13 Nov Fray Agustin de San Pedro “El Padre Capitan” and the First Battle of Cagayan
In 1626, Fray Agustin de San Pedro was assigned to Himologan as the “reinforcement” to Nicolas and de la Madre after they fled Himologan since they were hunted down by Sultan Kudarat’s warriors. He was different and the natural choice for Himologan because he received formal training in military tactics and gunnery. When Agustin arrived in Himologan, the place was already wracked by constant raids and many had already died at the hands of Kudarat’s warriors. Only the promontory saved the settlement from complete annihilation.
Ironically, Fray Agustin de San Pedro was Portuguese, not Spanish. It would seem that many Portuguese, like Ferdinand Magellan beforehand, found the Portuguese monarchy to be passive to colonial possessions and found better favor with the Spaniards. Some historians often lump Kudarat’s raids as the First Battle of Cagayan. However, these raids were meant only to flush out the priests Nicolas and de la Madre, and when this failed, the raids were meant to punish the Himologan settlement.
Almost immediately, Fray Agustin proposed to the Himologan Chieftain Salangsang that in order to better protect his people, the settlement had to be moved to a better location that could be both fortified and overlooked the surrounding areas. Salangsang agreed to this and this new settlement site is now known as the area where the Cathedral, Gaston Park, and city hall stand. This transfer took place in mid-1627. The settlement was thus turned into a large wooden fortification surrounded by a tall fence of sharpened stakes and poles, with a tall watchtower to spot anything approaching from the sea and downriver.
Fray Agustin also deployed spies and scouts near Maguindanao, the mountains around Cagayan, and at the mouth of the river so they could have forewarning of the arrival of the Muslims. Signal fires could be lighted by the scouts and be spotted by the watchtower. In official Spanish and church records of the period, the settlement’s name was somewhat changed from Himologan to Cagaiang. This was the original name of the convent built supposedly on the site of the present cathedral. Naturally, Fray Agustin went about training the Cagaiang Christians on the art of warfare. They were taught sword fighting, how to load and shoot an Arquebus (the musket would only be invented a half century later), how to make sallies, and how to make overland organized marches.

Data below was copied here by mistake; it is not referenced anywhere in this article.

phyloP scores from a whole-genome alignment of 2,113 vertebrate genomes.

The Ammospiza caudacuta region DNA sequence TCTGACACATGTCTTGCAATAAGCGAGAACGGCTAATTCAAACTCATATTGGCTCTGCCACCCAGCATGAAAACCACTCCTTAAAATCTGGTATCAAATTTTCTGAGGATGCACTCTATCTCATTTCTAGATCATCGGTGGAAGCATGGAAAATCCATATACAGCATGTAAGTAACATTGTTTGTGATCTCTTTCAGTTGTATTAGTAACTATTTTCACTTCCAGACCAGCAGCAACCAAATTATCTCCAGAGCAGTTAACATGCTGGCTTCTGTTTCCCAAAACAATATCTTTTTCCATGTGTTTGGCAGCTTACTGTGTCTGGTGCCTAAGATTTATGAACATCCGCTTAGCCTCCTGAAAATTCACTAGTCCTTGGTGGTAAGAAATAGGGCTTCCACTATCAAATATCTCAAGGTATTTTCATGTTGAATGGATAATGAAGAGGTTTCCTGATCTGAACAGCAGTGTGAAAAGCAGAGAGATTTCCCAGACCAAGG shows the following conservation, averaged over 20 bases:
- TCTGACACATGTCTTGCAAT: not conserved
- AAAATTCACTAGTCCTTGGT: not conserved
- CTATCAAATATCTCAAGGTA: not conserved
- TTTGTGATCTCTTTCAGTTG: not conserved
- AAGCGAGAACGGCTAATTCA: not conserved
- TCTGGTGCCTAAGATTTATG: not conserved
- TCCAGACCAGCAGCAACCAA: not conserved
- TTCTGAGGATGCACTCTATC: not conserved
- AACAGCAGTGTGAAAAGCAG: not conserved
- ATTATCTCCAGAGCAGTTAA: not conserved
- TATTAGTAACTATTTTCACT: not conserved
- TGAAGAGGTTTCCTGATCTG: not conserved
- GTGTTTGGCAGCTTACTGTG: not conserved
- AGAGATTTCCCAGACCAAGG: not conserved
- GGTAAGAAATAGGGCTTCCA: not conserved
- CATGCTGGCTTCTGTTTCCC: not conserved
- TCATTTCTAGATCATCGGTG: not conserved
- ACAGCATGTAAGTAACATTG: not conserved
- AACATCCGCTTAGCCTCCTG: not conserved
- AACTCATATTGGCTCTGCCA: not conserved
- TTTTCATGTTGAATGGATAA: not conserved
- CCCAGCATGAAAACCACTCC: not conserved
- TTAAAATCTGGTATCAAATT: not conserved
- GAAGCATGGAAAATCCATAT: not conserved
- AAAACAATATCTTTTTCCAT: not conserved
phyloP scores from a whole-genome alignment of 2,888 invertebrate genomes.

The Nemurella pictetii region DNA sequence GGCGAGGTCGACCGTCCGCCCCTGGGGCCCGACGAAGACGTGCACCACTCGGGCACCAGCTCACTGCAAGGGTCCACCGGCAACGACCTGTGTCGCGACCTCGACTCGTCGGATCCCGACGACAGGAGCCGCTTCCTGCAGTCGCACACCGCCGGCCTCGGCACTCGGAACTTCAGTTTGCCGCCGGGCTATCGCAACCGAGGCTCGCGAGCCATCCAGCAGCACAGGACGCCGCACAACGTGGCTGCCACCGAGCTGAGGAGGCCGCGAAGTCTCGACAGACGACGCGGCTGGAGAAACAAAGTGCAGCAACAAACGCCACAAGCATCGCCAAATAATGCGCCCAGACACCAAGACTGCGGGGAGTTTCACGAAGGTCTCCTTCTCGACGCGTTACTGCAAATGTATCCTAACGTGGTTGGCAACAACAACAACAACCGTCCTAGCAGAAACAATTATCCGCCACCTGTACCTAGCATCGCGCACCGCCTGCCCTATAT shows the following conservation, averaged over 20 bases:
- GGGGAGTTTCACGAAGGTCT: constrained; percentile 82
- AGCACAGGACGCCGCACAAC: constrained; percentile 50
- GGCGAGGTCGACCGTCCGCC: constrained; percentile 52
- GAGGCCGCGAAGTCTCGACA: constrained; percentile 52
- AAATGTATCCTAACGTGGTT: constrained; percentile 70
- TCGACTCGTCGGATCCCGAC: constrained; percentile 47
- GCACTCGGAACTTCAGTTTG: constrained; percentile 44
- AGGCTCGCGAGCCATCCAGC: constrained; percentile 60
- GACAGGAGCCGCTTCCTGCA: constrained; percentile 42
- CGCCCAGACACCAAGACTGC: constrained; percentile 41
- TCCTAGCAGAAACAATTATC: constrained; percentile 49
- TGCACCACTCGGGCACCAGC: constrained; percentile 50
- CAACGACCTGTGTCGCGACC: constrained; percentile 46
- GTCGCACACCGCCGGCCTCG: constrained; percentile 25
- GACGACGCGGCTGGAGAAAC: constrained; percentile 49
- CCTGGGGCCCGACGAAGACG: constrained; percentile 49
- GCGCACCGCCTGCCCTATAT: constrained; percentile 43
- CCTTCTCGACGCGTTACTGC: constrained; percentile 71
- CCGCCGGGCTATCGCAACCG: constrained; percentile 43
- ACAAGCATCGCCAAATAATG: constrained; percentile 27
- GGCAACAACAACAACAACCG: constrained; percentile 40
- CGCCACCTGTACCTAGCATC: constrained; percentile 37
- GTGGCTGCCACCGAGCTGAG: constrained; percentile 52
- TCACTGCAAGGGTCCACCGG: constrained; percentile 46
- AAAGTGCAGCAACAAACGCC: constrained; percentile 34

When Sultan Kudarat finally attacked Cagaiang in full force, the settlement was ready. This is considered the first true Battle of Cagayan. In the initial frontal attacks Kudarat’s warriors were beaten off. Finally, the Maranao made a flanking movement and were able to enter Cagaiang from a side not well-guarded. In the hand-to-hand fighting that took place many Christians died until the attack was repulsed.
After this attack, Fray Agustin first set about repairing the fortifications and to undergo reconstruction. Then in a bold move, Agustin decided to take the war to Kudarat’s capital. Taking a sizable force, Agustin attacked the Maranao capital and burned it to the ground. Kudarat and his warriors were completely taken by surprise, also given the fact that the Moro town did not even have fortifications. Agustin and his Cagaiang force even pursued the retreating Maranao tribesmen before finally calling it a day and returned home victorious. This defeat of Sultan Kudarat finally stopped all raids on Cagaiang and the Maranaos and Maguindanaos decided to concentrate expanding their territory instead to the south. However, this expansion would come in conflict later on with other Spanish forces and eventually see the complete dismantling of the Moro Empire.